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The CU Foundation, an organization that controls more than $800 million in assets and potential donations to the university, is reporting that its donations have increased this year despite recent controversy.
The foundation is an independent organization that solicits and distributes donations to the university. A 2005 audit revealed questionable loan practices to former Chancellor Richard Byyny. Regardless, the foundation reports that scandals have not deterred alumni from donating to the university.
“The purpose of the foundation is to cultivate public support and interests and to develop relationships with donors,” said Marketing Communications Director Gigi Reynolds. “We work in very close partnership with CU.”
The organization operates as a non-profit separate from the university. In 2005, it transferred more than $68 million to the CU system for purposes such as scholarships, endowed chairs and construction. The new ATLAS Center and the Wolf Law Building were partially funded by the CU Foundation.
The foundation controlled over $600 million in investments for the university in the fiscal year that ended June 30, 2005, and of that number about $590 million is in endowment funds, a type of donation that the foundation invests and uses the earnings according to the donor’s wishes. According to Reynolds, the foundation exceeded its goal of 9.64 percent for investment returns by almost 5 percent.
The man in charge of the money is Chief Investment Officer Chris Bitman, a former chief executive officer of Jurika & Voyles Investment Management, a firm responsible for investing $5 billion for various clients. Under his leadership last year, the foundation added $73 million to the total amount of endowments and received $60 million in donations.
“As state support declines, private support is critical to maintaining affordable tuition and CU’s tradition of excellence,” said Reynolds.
Despite the organization’s massive budget and recent issues, all of the students surveyed for this article had little idea that the foundation exists.
“Never heard of it,” said Jennifer Fortenberg, a sophomore open-option major.
“What’s that?” asked Evan Urman, a junior film studies major.
As a slew of scandals hit the Boulder campus in the last few years, and the CU Foundation came under fire for loose spending and for a questionable loan to then-chancellor Byyny.
In response to allegations of financial misconduct surrounding former CU football coach Gary Barnett’s summer camps, then-CU President Betsy Hoffman asked a state auditor to examine every transaction between the CU Foundation and the university.
“Can they account for every penny?” she asked at the time. “That’s what we want to find out.”
In late 2005, in a move that preceded the release of the audit by days, the CU Board of Regents approved a new set of guidelines for interactions between the CU Foundation and the university. The minutes of the November 2005 regents meeting say that the new set of guidelines required the foundation to present an audited copy of its tax returns to the university each year and that the foundation “should act in a manner which (sic) enhances the university’s image and its relationship with donors and other supporters.”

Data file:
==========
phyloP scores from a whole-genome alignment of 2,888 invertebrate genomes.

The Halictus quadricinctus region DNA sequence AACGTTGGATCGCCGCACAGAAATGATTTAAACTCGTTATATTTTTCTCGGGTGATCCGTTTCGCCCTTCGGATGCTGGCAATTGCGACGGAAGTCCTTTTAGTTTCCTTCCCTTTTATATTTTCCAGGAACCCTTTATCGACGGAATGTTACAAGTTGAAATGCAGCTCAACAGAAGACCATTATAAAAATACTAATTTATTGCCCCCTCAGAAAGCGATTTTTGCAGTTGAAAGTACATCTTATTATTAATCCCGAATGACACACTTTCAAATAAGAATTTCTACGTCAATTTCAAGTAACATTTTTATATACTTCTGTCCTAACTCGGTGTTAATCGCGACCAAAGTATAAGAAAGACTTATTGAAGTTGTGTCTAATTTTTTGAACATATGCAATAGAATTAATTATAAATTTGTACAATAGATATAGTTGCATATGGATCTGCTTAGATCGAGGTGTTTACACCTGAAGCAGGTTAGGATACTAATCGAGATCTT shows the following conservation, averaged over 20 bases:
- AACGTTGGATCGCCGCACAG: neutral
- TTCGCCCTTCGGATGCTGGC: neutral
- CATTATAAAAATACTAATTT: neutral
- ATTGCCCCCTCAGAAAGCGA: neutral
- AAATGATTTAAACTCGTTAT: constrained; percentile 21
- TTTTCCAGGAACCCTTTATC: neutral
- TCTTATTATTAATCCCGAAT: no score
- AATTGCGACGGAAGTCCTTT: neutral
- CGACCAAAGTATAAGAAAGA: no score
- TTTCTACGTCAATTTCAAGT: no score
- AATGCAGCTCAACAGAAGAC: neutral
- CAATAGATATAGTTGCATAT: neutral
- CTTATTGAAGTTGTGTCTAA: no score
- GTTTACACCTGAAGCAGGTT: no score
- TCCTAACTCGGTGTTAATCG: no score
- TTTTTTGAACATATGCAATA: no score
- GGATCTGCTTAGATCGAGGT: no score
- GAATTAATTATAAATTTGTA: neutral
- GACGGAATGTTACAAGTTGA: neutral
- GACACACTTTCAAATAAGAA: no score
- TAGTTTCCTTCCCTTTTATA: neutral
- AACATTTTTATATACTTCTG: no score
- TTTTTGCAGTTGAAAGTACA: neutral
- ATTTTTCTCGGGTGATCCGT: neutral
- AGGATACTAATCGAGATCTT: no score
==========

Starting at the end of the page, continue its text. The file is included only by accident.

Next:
When state officials released the audit in October 2005, Hoffman had resigned and Byyny had left his post as chancellor and moved on to a more lucrative job at the University of Colorado Health Sciences Center. The audit, among other allegations, detailed an $875,000 loan the CU Foundation gave in 1997 to Byyny and his wife for a house owned by Fran Raudenbush, who had been employed by the foundation at the time.
The total cost of the house was $865,000.
The Byynys were $100 short of the required loan payments on several occasions and skipped two payments completely, and the audit questioned why the foundation did not exercise the option on the loan that would have allowed the organization to demand immediate repayment in the occasion of any late payments. The Byynys completed payments on the house in 2003.
The president of CU at the time was John Buechner, who hired Raudenbush as a $140,000-a-year consultant and kept her contract secret until the threat of a lawsuit from the Colorado Daily forced the university’s hand. The foundation claimed that Raudenbush’s contract was part of the private organization’s budget and was not subject to the Colorado Open Records Act. Pamela White, the editor for the Daily at the time, wrote in the Investigative Reporters and Editors Journal about CU’s response to the lawsuit.
“CU . settled with us out of court. . The Foundation settled as well, steadfastly maintaining that it was not subject to Colorado’s open records law while turning over Raudenbush’s contract,” White wrote.
The new rules have created more paperwork, but the foundation does not seem to have suffered, judging by this year’s influx of donations.
“We look at the state audit as a positive factor for our operation. . We’ve made many improvements to our operating procedures,” said Reynolds.